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Tips and Free Resources to become a Great Product Manager
Tips and Free Resources to become a Great Product Manager

Follow the Data with Mobile Product Manager at DICK’s Sporting Goods

What’s the most important thing a Product Manager should get good at? An equal balance of gaining user empathy and following the data.

Mobile Product Manager at DICK’s Sporting Goods gives advice for new product managers, shares insight on using hypothesis-driven approaches to deliver ideas to users and much more. Check it out in our recent Q&A below.

Following the Data with Mobile Product Manager at DICK's Sporting Goods

 

Jeffrey Barrett

After a government career in protective services, Jeffrey Barrett transitioned into Product Management, specializing in mobile and innovative tech experiences. He continually challenges himself to ask the right questions and to always maintain a very direct feedback loop with his user. In his spare time, he’s a keen cook!

Table of Contents

How did you break into product management from your past career in protective services?

It was really an interesting change but something that I was really excited to do. While I was working for the government, I was finishing up business school and really knew that my passion would be in a somewhat entrepreneurial field. I had been a customer with USAA for years and they are very supportive of hiring members and people from the public sector. When I first applied, I didn’t really know what I was signing up for but I was excited. When I found out that I was going to start a career and get paid to geek out on cool tech and make some awesome stuff, I knew it was for me!

What advice would you give to a new product manager who is in their first few months of work?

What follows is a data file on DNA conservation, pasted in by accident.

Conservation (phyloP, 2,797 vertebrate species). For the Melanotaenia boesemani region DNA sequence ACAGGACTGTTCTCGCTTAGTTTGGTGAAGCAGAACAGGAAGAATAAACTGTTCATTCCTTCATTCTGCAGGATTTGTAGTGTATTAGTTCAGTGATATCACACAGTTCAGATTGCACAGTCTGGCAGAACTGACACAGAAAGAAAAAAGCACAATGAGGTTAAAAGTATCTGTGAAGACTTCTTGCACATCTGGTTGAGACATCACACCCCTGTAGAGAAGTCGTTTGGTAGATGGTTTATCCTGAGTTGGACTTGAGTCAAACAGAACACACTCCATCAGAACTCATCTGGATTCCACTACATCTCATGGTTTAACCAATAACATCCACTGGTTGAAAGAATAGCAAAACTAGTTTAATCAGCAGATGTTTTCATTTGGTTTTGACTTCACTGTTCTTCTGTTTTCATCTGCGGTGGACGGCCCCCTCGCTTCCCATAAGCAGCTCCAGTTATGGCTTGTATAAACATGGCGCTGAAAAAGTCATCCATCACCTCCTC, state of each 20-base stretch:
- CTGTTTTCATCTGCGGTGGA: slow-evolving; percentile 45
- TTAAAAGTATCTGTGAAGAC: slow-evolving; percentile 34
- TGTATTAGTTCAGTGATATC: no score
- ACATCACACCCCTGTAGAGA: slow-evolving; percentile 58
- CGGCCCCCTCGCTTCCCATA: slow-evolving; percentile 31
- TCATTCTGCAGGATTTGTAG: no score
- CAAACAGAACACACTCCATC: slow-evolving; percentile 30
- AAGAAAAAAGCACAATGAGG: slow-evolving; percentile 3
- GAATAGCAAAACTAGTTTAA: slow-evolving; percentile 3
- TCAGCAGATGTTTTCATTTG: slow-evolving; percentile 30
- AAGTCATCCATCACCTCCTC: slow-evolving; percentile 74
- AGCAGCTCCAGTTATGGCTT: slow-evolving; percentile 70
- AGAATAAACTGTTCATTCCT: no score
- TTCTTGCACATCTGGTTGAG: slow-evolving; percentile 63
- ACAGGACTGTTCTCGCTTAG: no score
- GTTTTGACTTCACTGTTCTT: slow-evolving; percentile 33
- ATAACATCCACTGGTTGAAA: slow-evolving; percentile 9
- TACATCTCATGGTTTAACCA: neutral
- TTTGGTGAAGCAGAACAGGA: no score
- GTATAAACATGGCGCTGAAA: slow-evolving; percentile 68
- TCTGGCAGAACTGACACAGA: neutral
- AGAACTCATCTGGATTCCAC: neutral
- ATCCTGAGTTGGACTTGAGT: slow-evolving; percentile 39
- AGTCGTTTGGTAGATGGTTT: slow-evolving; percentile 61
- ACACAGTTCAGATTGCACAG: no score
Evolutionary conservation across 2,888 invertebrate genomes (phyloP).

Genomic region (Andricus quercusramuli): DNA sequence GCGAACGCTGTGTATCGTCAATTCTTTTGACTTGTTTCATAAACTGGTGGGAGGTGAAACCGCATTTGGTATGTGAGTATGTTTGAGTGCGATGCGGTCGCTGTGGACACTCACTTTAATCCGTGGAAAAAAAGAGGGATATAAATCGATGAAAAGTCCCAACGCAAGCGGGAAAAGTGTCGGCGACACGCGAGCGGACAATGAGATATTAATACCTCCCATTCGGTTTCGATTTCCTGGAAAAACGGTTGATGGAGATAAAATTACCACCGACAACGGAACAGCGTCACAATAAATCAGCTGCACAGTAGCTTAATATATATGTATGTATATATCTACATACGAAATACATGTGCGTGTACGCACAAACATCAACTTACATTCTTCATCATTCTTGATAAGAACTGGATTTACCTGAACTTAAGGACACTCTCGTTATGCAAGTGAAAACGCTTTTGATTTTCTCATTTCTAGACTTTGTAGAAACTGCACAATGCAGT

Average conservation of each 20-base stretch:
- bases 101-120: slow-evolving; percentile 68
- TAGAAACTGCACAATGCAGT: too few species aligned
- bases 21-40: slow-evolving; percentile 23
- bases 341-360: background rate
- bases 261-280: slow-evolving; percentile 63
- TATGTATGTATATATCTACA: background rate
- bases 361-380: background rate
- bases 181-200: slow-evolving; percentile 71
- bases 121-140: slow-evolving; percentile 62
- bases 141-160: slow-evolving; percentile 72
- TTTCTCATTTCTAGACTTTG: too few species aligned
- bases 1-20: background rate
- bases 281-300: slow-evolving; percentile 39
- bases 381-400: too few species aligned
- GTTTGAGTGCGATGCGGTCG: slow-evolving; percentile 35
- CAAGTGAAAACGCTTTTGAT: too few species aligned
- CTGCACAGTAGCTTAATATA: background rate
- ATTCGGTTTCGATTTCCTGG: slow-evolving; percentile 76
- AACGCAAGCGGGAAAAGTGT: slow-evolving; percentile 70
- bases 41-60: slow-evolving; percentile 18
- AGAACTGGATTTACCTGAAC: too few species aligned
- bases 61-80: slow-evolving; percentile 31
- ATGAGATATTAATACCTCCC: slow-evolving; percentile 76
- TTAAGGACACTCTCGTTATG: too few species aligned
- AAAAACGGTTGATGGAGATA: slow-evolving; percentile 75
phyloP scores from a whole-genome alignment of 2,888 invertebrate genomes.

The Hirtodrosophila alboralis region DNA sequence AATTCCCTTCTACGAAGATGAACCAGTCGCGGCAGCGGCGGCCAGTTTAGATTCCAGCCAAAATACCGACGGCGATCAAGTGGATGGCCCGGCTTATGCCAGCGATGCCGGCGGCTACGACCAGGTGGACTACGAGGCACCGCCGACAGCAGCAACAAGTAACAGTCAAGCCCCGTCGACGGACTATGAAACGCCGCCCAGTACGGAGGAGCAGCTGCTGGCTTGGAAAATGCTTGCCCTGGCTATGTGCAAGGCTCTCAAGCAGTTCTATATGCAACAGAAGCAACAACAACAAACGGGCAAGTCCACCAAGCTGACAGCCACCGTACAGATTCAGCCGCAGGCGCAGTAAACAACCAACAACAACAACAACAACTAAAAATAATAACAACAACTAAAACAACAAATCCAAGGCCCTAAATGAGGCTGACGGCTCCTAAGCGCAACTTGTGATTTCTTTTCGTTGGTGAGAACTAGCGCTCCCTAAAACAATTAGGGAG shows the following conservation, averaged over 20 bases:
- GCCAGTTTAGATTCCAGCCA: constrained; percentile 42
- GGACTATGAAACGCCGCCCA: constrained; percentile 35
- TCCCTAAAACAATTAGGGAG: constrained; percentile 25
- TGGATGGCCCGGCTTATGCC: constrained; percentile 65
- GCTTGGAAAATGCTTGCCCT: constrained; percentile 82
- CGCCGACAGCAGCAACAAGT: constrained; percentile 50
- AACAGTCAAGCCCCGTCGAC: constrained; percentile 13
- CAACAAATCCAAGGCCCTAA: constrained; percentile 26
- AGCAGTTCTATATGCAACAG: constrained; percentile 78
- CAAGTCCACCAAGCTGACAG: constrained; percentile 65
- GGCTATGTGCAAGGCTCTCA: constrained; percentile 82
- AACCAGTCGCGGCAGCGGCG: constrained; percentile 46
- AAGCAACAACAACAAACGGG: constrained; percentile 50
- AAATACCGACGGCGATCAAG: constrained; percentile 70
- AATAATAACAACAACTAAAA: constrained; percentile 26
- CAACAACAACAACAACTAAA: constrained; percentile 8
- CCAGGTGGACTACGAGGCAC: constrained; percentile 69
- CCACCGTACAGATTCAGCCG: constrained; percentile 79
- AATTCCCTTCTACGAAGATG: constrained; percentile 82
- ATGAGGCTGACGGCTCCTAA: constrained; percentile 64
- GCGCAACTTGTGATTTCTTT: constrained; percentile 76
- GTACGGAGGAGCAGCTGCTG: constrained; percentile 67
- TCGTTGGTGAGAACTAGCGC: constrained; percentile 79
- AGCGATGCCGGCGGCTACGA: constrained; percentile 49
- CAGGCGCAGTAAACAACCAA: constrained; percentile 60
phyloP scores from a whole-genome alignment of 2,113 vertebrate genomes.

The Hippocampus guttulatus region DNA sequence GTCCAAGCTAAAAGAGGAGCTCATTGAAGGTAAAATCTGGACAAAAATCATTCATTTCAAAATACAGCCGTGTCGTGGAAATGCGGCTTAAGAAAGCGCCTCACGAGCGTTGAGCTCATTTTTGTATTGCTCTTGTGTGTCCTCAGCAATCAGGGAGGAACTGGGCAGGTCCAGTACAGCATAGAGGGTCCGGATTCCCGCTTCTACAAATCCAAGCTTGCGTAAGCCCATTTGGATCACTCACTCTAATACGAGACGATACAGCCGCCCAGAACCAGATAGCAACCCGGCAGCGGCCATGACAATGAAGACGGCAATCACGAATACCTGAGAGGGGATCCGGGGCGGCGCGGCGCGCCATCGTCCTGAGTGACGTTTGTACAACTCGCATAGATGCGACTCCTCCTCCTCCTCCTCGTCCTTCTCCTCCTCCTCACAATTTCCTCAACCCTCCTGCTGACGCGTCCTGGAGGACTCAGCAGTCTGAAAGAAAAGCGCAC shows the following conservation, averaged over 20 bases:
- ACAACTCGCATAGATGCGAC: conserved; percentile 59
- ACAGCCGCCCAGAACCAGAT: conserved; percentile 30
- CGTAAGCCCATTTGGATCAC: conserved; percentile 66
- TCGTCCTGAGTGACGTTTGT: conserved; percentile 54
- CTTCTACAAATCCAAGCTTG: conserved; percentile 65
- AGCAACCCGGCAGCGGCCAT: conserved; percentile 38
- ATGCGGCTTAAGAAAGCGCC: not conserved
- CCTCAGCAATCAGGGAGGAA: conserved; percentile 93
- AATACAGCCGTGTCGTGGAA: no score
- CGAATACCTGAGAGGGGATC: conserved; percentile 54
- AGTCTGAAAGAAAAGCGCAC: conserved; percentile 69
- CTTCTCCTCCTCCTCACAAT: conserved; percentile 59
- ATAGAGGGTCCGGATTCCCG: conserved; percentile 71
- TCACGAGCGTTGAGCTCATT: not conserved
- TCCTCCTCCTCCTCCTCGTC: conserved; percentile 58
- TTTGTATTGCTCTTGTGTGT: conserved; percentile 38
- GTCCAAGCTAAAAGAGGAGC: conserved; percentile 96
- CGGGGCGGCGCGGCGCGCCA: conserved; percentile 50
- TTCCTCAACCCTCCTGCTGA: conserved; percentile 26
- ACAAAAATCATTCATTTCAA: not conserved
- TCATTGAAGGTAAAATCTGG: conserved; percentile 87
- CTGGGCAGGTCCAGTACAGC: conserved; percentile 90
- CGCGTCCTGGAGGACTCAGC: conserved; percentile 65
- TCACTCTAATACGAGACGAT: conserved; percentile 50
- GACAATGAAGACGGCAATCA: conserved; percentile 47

The most important thing to do is gain an understanding of your product and empathy for your user. product management is about making a connection and improving ways for people to complete what they want to do. There are tons of skills and tools to accomplish that, but at the end of the day, knowing who you are helping is the most important part.

What are some challenges you faced early on and what skills helped you to be successful in your product manager role? Is there anything that you wish you had known prior to entering the role that you know now?

I think what I have learned the most is that product management is an equal balance of data and empathy. Early on, I embraced the empathy but was reluctant to invest much time in the analytics. I am here to tell you that data comes in many ways and will make you much more effective. Whether it be user interviews (qualitative) or session/event counts (quantitative), the best product managers know the data and where to get it.

What tools do you use for gathering customer feedback for iteration?

There are a ton of tools, but honestly, start with free ones. Ask your friends, family, etc. Start storyboarding on the back of a napkin or paper and show it to someone. Too often, product managers perfect what they plan on testing and at that point, you missed the chance.

How did you go about cultivating your technical fluency in order to have informed conversations with the engineers you partner with?

The best way is to be involved early and throughout the conversations. Start writing down specific questions and then go speak with the tech leads during the downtime and ask. I think the best product managers in this space can hold conversations and at least challenge engineers on the high-level approach to things.

Are you seeing a shift in usage from Android users versus iOS on mobile?